Thank you for getting in touch. (If you have done so recently then you are doing you best to lead a normal life at an abnormal time – good for you.) I am currently working on a cultural history of modern France (a sort of companion to my book, The German Genius), which will be delivered to the publisher in September 2020, and published – all being well – about a year after that. Meanwhile, here is a new feature for my website. If you have got in touch with me because you have read one or another of my books, the chances are that our interests overlap or coincide, in particular in regard to the history of ideas.
What follows, therefore – and what is being updated every month, from now on forward (this is the sixth edition, and despite the virus) – is a short list of new books (somewhere between half a dozen and a dozen) that have come to my attention, which I think are noteworthy, and which are published by University Presses. University Press books, often with very short print-runs, do not always receive the media coverage they deserve, although some of them – in my view – are often very interesting and sometimes quite important. I am including them here because you may not know of their existence. I shall try to give notice of them somewhere between two months before publication date, and two months after, so they are topical.
To begin with, I shall be covering only the very best University Presses (Cambridge, Oxford, Edinburgh, Yale, Harvard, Chicago etc.) and even so, I shall just be skimming the best of the many titles they have to offer. But let’s see how it goes and how this idea is received in general. And, if you like what I am offering, tell your friends.
Here is the latest list:
The Lives of Houses
Published by Princeton University Press on March 24, 2020
I should make it clear that I haven’t yet read this book, but I have fallen for the idea, which is to have a number of professional writers – historians, novels, poets – write about houses where interesting people lived and explore what the houses meant to them, and how they made use of the space. So we have David Cannadine, PRA, on Chartwell, Maura Dooley on Orchard House (where Louisa May Alcott lived), chapters on Tennyson’s house, Benjamin Britten’s, at Aldeburgh, Sam Johnson’s, H. G. Wells, and so on. It just appeals to me. There is also a chapter on ‘Moving House’, generally regarded as one of the top three neurosis-creators there is.
Ballet Class: An American History
Melissa R. Klapper
Published by Oxford University Press on April 30, 2020
Billed as a social history of ballet, or ballerinas, this book chronicles the way dance has been transformed since the beginning of the twentieth century from a minority cultural phenomenon to a mass exercise for so many young women. A nice gift, I would have thought, for so many aspiring Fonteyns.
Digging Up Armageddon: The Search for the Lost City of Solomon
Eric H. Cline
Published by University of Chicago Press on March 10, 2020
This is a gripping ‘behind the scenes’ account of the excavations at Megiddo in 1925, which the bible says was fortified by King Solomon. Gold and ivory were found but Megiddo forms part of the tussle going on between traditional biblical archaeologists and the more radical people at places such as Sheffield University, who believe that the Israelis are fabricating (or massaging) the evidence to persuade the world that the Jews were in the Holy Land much earlier than the archaeological evidence suggests.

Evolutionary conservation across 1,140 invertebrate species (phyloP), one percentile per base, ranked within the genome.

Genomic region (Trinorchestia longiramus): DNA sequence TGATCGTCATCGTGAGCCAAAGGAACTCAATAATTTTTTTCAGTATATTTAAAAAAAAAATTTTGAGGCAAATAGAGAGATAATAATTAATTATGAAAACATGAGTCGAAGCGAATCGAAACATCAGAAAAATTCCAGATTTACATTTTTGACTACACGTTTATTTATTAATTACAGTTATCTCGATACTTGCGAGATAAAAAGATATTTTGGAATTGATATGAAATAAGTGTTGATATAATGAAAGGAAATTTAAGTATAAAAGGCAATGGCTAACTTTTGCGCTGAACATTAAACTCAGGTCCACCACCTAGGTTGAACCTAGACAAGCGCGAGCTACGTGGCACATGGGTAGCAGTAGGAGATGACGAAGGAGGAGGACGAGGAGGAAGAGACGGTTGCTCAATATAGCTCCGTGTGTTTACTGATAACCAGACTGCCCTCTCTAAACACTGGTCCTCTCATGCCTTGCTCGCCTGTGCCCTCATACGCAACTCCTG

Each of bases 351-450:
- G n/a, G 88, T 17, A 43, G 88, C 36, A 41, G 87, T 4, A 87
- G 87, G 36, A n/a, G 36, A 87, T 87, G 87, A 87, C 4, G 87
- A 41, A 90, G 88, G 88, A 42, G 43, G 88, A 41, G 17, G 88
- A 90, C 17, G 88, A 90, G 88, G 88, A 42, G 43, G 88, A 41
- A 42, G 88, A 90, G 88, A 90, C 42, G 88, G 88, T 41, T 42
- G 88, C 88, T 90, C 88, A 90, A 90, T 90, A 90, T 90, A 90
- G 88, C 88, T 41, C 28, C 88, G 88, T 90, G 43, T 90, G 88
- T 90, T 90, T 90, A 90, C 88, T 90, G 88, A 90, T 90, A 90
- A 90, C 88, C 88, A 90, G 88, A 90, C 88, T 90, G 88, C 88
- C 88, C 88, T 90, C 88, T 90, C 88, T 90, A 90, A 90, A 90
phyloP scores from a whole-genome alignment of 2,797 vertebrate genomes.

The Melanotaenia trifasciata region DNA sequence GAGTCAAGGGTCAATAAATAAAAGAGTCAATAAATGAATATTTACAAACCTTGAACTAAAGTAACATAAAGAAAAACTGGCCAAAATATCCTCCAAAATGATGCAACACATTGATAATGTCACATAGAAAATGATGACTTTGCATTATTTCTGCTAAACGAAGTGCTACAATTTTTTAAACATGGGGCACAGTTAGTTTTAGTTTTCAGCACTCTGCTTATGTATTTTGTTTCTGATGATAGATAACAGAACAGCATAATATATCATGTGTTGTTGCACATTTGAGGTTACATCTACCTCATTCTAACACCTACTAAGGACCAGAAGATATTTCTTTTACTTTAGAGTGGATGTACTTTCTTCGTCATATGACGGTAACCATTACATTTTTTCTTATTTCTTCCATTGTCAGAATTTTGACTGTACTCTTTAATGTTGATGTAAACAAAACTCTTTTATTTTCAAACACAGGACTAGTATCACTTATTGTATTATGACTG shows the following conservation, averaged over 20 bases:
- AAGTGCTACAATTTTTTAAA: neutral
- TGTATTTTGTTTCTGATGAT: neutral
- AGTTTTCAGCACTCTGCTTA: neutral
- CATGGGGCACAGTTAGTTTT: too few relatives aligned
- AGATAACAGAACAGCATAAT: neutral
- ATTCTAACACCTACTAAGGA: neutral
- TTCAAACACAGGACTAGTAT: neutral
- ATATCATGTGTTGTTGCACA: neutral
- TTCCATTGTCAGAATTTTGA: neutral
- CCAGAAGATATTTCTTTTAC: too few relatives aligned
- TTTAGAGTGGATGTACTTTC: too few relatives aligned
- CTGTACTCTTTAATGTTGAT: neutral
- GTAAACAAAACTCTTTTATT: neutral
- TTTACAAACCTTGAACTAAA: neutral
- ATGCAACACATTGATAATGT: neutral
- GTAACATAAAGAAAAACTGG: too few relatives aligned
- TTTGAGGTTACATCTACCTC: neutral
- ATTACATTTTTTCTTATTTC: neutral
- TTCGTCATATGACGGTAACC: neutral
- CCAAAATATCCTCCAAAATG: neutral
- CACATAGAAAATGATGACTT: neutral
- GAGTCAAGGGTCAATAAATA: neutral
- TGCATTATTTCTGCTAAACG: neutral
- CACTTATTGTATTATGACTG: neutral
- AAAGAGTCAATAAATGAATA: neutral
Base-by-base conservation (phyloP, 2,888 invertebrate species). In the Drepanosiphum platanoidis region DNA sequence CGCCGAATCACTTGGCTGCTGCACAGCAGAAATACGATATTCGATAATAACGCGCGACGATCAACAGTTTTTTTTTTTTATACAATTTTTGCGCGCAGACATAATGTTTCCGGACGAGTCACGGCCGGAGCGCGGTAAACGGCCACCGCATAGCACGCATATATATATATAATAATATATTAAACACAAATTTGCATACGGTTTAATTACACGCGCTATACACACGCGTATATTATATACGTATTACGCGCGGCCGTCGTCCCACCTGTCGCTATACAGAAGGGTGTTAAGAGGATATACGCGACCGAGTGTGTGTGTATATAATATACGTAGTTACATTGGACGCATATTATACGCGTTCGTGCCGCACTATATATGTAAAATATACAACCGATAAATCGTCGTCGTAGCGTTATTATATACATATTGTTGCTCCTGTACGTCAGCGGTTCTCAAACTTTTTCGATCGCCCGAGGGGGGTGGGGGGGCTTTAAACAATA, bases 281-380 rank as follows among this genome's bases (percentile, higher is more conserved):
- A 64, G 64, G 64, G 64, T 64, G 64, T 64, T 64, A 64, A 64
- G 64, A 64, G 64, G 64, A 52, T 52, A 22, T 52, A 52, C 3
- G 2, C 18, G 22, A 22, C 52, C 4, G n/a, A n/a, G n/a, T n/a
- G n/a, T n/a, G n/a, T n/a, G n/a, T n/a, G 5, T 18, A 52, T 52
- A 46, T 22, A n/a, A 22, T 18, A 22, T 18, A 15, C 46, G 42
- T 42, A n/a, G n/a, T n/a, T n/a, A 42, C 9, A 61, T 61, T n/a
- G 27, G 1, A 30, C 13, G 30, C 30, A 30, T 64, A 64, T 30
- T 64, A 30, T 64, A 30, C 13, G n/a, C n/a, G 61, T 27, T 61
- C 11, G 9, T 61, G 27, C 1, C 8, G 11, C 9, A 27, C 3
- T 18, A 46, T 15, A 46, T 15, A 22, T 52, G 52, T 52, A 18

The Art of the Bird: The History of Ornithological Art through Forty Artists
Published by University of Chicago Press on September 25, 2019
Didn’t have space for this earlier, but this book begins 40,000 years ago, when palaeolithic artists covered cave walls with winged and other beasts. Other images are from much later centuries, in places as varied as Sweden, and some very delicate watercolours. A book to ponder over, and work through slowly. As ever, the watercolours are both delicate and yet fresh.
The Age of Undress: Art, Fashion, and the Classical Ideal in the 1790s
Published by Yale University Press on March 10, 2020
Not the niftiest title, but the neoclassical style of the late eighteenth century was a most interesting period, bouncing off the discoveries by Wincklemann and others at Herculaneum and Pompeii. This book looks at fashion in Naples, Paris and London, dominated by the robe à la grecque, with a high waist and a cashmere shawl, but with ‘minimal undergarments’. It was a short-lived experiment, despite Napoleon’s preference for it. It disappeared as quickly as he did.
Jet Age Aesthetic: The Glamour of Media in Motion
Vanessa R. Schwartz
Published by Yale University Press on February 25, 2020
A much better title, looking at the impact of the jet airplane on various aspect of cultural life – architecture, film, theme park design. The author’s account extends from Eero Saarinen’s airports to David Bailey’s photographs of the jet set, to Ernst Haas’s experiments in colour photojournalism. She says she has been given unprecedented access to the archives of the Walt Disney Studios
Divided Armies: Inequality & Battlefield Performance in Modern War
Published by Princeton University Press on February 11, 2020
In a provocative thesis, Lyall argues that success in battle owes a lot to the inequality within armies, and that in particular treating certain ethnic groups as second-class citizens, has a profound effect on military performance: there are greater rates of desertion, side-switching, casualties and use of coercion to force soldiers to fight. Some 250 wars fought since 1800 are examined, including non-Western wars. Lyall also examines inequalities in wartime. I suspect this argument will not go unchallenged.